"I feel blessed having had the opportunity to live this lifestyle and to follow my passion down this seemingly endless path, wherever it may lead me with my recurve bow in hand. "
Growing up, my family moved all over the east coast of the United States. Never having lived in one location longer than 5 years, I didn’t have a place to call home… to sink my roots in. However, no matter the state or province we resided, I always found myself drawn to the outdoors. The outdoor lifestyle was one constant in my life. The familiar wilderness was always there, following close by my family’s side as we encountered new adventures and life changes. Turkey hunting, chasing after upland birds with our springer spaniels, stomping the terrain after cottontail rabbits and rifle hunting whitetail deer were our main passions in the outdoors. Bowhunting wasn’t part of the picture until I went off to college.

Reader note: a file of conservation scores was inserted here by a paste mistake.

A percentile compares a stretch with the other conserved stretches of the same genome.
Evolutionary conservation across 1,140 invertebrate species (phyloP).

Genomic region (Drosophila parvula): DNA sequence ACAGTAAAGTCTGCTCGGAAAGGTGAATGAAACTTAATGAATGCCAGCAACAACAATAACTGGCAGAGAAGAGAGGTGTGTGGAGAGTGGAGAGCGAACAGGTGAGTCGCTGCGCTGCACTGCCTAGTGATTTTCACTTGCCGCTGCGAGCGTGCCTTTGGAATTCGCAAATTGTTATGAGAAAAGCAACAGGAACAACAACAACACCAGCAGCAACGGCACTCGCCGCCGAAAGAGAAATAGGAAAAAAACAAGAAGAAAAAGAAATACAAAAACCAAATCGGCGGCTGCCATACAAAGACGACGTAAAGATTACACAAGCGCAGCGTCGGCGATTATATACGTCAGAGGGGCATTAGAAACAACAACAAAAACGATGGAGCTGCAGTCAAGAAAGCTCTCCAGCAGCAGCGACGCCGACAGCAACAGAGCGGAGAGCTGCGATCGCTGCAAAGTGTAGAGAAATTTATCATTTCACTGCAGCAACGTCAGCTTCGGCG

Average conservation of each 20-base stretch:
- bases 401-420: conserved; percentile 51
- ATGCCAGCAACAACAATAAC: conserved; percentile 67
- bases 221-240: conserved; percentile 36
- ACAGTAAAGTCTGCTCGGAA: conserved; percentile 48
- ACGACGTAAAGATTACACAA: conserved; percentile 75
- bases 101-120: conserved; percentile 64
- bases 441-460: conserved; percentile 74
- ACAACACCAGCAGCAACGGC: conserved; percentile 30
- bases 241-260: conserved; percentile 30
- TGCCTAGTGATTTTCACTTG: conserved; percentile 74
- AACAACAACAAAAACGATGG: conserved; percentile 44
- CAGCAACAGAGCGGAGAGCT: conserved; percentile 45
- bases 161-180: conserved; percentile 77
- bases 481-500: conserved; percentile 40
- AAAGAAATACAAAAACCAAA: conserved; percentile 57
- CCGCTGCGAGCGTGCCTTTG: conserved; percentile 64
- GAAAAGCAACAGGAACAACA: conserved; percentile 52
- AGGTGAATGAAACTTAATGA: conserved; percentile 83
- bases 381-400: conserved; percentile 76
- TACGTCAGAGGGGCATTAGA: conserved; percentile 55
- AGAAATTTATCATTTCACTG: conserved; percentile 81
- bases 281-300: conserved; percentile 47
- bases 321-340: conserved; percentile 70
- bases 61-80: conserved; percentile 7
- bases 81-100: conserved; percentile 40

It seemed that all of my friends were experiencing the thrill of archery through hunting whitetails in the fall or participating in local leagues during the off season. I’ll be honest, my interest in archery wasn’t spawned from a desire to harvest game with a bow and arrow. It was the desire to spend more time with my friends that got me interested in the sport. One cold wintery Christmas, the obsession began when I opened my first recurve bow. (A decision I’m sure my wife sometimes regrets)